M. Clemenceau said he must deal with two or three of Mr. Lloyd George’s arguments. First, there was the question as to whether the Sykes-Picot agreement held. He claimed that it did, of course. Mr. Lloyd George had not questioned it in London. He had declared that this was the Treaty to which he intended to remain faithful and that the word of the British Government was engaged. A Treaty was a Treaty and could not be departed from, but he declared on his honour that Mr. Lloyd George had said repeatedly he would remain faithful to it, so he, himself, adhered to it.
Mr. Lloyd George asked whether this included Damascus?
M. Clemenceau said of course when he gave Mosul he realised he would share in Damascus and Aleppo on corresponding terms. Of course, he recognised that Damascus was Arab. He had two things to say. When he had agreed that Mosul should be included in the British zone, Mr. Lloyd George had never told him that it [Page 811] involved this considerable alteration in the line. He would never have agreed to give up Mosul if he had realised this. And, secondly, at no time was it understood that, as a consequence of the Sykes-Picot agreement, France would have to interfere in Turkey, With the Germans at Chateau-Thierry, he had not regarded Turkey as very important. Mr. Lloyd George claimed that the British had lost more men than the French in 1917. That was a matter that could be established by figures. Anyhow, he was not the man to question the war action of the British Army. He knew what they had done and nothing would induce him to say anything against them. But there was no relation between that and what had been conquered here by the British with the help of French troops.
Mr. Lloyd George said the help had been negligible. Perhaps 2,000 men out of 200,000—1 per cent.
M. Clemenceau, continuing, said that, at any rate, the French flag had been there. If he had resisted Mr. Lloyd George’s proposals at Versailles, it had been because he thought that if the white forces had been used on the French front, the war would have ended much sooner. That was all he had to say on this subject. If he had not agreed to cede Mosul in London, the present controversy would never have arisen. How far, he asked, did it affect the military occupation? The British were in occupation and consequently it was for them to decide and for him to draw the conclusions. He was not willing, however, to accept the line now proposed. Mr. Lloyd George said: “Now I shall send my commissioners, but I shall not withdraw the troops.” If Mr. Lloyd George took this attitude, he, himself, would do no more. He thought that Mr. Lloyd George was wrong, but he would take very great care not to push matters so far as to make trouble between the Entente. As for himself, he would say plainly that he would no longer associate in connection with the British in this part of the world, because the harm done to his country was too great. As regards the petroleum question, he knew nothing and did not care any more for it than Mr. Lloyd George did. It was only today that he had heard that M. Bérenger had gone to London. This was all he had to say. It was for Great Britain to decide as to the withdrawal of her troops and to take the responsibility.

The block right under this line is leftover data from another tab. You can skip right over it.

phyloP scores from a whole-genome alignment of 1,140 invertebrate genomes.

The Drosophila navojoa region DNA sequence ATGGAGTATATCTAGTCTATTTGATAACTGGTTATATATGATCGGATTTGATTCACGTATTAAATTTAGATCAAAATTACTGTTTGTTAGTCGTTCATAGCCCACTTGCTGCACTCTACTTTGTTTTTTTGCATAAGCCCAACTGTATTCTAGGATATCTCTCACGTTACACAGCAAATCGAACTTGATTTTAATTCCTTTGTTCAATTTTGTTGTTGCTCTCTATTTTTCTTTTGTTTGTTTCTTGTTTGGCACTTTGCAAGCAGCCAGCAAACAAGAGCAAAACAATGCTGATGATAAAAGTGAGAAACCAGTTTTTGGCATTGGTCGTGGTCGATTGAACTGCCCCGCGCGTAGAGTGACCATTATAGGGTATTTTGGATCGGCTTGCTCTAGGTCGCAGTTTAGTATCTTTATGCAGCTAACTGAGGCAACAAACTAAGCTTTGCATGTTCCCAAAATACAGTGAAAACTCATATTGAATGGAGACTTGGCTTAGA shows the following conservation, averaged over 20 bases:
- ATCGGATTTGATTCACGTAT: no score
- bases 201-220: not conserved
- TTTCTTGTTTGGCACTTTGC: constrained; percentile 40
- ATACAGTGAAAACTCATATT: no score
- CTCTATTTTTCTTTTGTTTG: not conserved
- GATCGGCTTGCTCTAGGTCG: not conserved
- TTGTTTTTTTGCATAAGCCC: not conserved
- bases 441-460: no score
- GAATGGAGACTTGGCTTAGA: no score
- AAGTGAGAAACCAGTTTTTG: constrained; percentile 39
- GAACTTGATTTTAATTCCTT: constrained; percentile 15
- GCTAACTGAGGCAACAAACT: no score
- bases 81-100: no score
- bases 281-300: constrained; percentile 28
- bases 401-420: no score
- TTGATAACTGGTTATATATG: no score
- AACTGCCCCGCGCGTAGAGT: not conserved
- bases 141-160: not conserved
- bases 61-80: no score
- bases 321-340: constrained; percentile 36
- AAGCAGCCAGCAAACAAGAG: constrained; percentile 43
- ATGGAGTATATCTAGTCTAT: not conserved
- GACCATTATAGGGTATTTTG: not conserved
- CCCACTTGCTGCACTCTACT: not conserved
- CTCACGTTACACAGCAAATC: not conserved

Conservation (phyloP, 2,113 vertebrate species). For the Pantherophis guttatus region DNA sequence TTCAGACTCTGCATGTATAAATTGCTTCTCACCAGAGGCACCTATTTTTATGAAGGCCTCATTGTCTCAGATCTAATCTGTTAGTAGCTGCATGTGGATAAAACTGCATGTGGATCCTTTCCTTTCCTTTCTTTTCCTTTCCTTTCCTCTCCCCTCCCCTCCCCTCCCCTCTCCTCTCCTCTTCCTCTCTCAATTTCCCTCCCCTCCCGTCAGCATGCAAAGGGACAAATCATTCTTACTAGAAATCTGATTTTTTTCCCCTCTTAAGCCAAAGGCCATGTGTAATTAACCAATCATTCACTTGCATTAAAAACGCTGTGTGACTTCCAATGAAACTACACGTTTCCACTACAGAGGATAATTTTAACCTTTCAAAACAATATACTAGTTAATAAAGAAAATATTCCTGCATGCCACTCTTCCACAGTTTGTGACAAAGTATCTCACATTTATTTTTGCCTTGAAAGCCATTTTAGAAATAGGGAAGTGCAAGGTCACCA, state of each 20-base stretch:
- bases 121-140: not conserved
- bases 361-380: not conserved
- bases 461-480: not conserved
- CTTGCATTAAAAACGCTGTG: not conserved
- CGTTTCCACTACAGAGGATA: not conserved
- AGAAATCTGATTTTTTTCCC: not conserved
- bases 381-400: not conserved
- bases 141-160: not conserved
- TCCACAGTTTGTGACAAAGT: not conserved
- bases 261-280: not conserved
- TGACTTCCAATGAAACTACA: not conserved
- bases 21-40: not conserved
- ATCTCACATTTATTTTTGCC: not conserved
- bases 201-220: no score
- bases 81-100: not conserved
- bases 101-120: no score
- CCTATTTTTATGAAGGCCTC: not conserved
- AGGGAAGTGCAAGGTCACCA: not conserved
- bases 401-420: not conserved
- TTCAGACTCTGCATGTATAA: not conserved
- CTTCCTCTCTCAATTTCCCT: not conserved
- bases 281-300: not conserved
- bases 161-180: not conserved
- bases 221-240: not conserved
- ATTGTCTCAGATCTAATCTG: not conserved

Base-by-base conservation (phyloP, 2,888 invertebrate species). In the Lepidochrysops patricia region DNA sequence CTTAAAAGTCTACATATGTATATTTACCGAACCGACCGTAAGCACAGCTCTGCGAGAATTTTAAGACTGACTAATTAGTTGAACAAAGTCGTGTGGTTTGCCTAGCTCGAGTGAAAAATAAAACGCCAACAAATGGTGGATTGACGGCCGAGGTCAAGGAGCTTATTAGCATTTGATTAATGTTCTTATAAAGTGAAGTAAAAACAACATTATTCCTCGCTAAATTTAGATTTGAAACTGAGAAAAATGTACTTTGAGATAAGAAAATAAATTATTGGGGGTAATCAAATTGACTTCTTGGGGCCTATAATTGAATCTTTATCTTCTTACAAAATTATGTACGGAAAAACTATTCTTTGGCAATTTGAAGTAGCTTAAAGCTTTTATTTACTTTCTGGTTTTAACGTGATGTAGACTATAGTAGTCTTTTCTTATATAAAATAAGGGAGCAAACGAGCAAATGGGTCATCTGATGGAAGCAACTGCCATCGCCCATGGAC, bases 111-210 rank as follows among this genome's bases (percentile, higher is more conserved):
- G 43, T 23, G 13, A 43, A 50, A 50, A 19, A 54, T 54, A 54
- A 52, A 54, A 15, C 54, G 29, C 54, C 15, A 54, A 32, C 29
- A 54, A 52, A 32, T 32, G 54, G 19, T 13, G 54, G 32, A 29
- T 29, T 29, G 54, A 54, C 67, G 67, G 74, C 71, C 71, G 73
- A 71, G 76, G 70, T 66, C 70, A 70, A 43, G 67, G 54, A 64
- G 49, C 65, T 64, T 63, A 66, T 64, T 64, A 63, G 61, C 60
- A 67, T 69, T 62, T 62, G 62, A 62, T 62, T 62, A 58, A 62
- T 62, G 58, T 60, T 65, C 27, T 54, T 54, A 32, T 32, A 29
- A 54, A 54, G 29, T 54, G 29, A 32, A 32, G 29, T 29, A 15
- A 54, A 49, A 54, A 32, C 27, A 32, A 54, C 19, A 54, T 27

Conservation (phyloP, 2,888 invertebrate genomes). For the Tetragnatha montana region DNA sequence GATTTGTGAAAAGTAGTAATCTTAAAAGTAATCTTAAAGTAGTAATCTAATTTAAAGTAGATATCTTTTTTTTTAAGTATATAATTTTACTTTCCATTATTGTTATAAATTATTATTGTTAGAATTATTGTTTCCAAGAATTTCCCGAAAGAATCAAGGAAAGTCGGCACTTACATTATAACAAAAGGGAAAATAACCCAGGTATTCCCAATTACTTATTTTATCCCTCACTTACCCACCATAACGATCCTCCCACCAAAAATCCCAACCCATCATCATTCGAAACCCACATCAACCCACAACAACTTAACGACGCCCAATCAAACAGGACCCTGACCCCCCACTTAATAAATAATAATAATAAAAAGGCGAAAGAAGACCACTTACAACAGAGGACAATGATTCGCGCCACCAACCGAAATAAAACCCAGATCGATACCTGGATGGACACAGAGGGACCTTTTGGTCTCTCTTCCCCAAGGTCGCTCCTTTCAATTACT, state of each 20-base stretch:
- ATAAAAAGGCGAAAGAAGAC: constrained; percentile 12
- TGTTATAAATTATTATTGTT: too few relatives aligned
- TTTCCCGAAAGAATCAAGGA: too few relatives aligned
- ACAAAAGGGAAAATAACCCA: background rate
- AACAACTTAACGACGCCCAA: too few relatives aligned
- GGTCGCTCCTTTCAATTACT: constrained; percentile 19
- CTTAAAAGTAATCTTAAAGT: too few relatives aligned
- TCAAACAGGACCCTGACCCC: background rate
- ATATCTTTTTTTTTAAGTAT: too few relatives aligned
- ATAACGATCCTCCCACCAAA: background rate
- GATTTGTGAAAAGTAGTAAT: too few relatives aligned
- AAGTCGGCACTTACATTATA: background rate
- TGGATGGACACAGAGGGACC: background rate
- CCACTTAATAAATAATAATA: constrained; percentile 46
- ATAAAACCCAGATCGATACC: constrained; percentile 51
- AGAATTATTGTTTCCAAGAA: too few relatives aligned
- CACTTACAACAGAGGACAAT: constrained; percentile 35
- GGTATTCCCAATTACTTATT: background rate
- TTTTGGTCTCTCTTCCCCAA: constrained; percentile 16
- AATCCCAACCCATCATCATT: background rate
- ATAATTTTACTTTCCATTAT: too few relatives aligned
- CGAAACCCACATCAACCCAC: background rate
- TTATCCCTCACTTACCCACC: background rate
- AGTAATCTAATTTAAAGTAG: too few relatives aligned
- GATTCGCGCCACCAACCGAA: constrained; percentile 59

President Wilson enquired as to what part he was asked to play in this affair. He, himself, had never been able to see by what right France and Great Britain gave this country away to anyone.
Mr. Lloyd George said he was quite willing to abide by the decision of the inhabitants as interpreted by the Commission.
President Wilson said that that was necessarily his own point of view. He had no other means on which to form judgment. He did [Page 812] not think that these peoples could be left entirely to themselves. They required guidance and some intimate superintendence, but this should be conducted in their interests and not in the interests of the mandatory.